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District of Squamish public works facility loan approved second time around

After being denied permission for the loan earlier this year, municipality secures authorization in a do-over vote.

Second time’s a charm.

After council called for a second alternative approval process, a loan authorization to fund a new public works facility has passed.

On Sept. 6, council adopted a bylaw that would authorize the borrowing of $20.2 million to pay for the creation of a new public works facility. The municipality has identified that building as an aging structure that is in critical need of being replaced.

“I…think we’ve learned a lot from how to counteract misinformation and also making sure that we’re ready to fill the void when our community’s asking for information,” said Mayor Karen Elliott. “I think that was a valuable lesson for us all to learn. And a process like an [alternative approval process], which hasn’t been challenged since they began in the 1990s, was a bit of a wake-up call.”

Elliott was referring to the lead-up to this motion, which previously saw a proposal to borrow money for a public works facility rejected before being authorized this time around.

Back in March, in an extremely rare showing, about 1,700 people voted against the proposal to borrow about $16 million to fund the replacement of the public works facility.

When municipalities propose pricey loans, they often must undergo an alternative approval process, or AAP. This allows the public to cast votes against the proposal. If people do not vote, it is assumed they are giving their consent to the idea. Should 10% of a municipality’s population vote against a proposal, it does not pass. Instead, it is forced to go to a referendum.

Alternatively, the municipality may put forth another AAP proposal and hope that it will receive approval.

Loan authorizations for basic infrastructure such as a public works facility often sail through alternative approval processes with little to no opposition.

However, in this case, there was an outpouring of dissent from some residents in the community, with a few complaining there wasn’t enough transparency or information given about the project.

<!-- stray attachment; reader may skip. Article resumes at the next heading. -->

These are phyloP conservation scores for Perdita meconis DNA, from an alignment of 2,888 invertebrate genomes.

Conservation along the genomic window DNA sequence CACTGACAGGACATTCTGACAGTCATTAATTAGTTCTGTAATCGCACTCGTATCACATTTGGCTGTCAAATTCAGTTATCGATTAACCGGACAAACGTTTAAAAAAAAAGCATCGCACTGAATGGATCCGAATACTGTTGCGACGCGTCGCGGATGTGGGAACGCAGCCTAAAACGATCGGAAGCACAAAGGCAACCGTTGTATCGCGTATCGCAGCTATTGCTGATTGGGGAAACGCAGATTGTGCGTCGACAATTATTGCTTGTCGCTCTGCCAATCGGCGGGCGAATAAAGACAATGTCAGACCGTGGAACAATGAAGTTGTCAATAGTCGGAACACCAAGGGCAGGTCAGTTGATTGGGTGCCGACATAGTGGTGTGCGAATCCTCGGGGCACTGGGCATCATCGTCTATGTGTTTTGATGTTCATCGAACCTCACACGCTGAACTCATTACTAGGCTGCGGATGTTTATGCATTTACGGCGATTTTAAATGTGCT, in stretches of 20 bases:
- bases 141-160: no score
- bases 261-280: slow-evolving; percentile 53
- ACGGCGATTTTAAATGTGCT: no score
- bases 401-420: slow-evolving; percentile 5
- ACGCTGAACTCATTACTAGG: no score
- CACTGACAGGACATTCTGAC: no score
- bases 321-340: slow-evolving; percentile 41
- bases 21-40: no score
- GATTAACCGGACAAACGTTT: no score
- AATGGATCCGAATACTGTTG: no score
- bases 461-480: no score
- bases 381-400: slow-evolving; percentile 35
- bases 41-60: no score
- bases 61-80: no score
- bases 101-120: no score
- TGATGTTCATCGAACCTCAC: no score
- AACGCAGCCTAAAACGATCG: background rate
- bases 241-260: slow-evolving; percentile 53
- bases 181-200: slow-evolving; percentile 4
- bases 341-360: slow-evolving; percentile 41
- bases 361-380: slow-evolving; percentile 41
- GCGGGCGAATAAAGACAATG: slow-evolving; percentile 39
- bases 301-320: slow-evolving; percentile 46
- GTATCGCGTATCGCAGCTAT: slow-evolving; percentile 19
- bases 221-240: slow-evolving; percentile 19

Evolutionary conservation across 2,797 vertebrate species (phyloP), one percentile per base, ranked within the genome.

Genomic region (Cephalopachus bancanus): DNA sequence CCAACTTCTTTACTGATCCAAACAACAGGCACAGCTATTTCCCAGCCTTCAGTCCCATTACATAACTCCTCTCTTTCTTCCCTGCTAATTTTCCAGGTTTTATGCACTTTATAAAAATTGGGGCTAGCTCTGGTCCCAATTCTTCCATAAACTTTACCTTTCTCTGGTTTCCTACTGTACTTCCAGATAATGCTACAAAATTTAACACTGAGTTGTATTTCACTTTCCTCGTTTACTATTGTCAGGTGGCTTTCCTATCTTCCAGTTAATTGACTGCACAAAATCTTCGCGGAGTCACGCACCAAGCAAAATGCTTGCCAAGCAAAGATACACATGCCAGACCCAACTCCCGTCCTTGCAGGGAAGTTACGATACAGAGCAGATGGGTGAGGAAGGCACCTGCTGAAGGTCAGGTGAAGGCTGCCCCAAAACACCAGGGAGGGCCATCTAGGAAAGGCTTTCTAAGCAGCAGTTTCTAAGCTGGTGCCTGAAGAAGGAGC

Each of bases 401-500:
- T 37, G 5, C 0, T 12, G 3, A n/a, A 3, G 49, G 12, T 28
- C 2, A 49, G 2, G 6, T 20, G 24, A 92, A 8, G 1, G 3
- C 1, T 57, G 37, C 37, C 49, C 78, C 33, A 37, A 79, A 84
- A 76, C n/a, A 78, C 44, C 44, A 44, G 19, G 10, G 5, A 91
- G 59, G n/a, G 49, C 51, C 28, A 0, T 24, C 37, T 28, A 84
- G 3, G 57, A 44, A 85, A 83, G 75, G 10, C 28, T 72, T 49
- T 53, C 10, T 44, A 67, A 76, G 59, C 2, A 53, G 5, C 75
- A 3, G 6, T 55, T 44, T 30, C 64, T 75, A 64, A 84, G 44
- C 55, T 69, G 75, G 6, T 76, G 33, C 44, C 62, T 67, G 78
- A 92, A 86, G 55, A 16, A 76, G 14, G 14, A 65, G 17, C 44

Faced with that first failing result, council elected to initiate another alternative approval process during the summer. They also increased the proposed amount of borrowing to $20.2 million. An information campaign was launched to convince residents of the importance of the public works facility.

It was hoped that the public would better receive this second attempt, and judging by the results, it was. Only seven people voted against the borrowing proposal during the second AAP between late June and early August.

As a result, the municipality now has the authority to borrow $20.2 million to build a new public works facility.

Elliott called this development an important milestone for this council.

“Our strategic plan had us shovel-ready or beyond on three critical municipal projects,” she said. “With this passing, we’ve hit that milestone, so that feels really good. And these plans can move forward heading into the fall.”

Coun. Jenna Stoner said there was a co-ordinated attempt to deny the loan the first time.

“I think it’s very telling that we only received seven responses to our second attempt at the alternative approval process,” said Stoner. “And, to me, that really just speaks very loudly to how much of a concerted effort there was to fail the first alternative approval process.”

She noted the initial rejection of the project cost $500,000. Staff previously reported that this increase was the result of delaying construction.

Coun. Chris Pettingill had similar sentiments.

“I think it is really frustrating that there was a direct effort to cause us to fail that cost our community half a million dollars,” said Pettingill.

“But I think our learning in that, too... I think what we’ve demonstrated through our engagement is the public’s willingness or even desire to have that engagement with us.”

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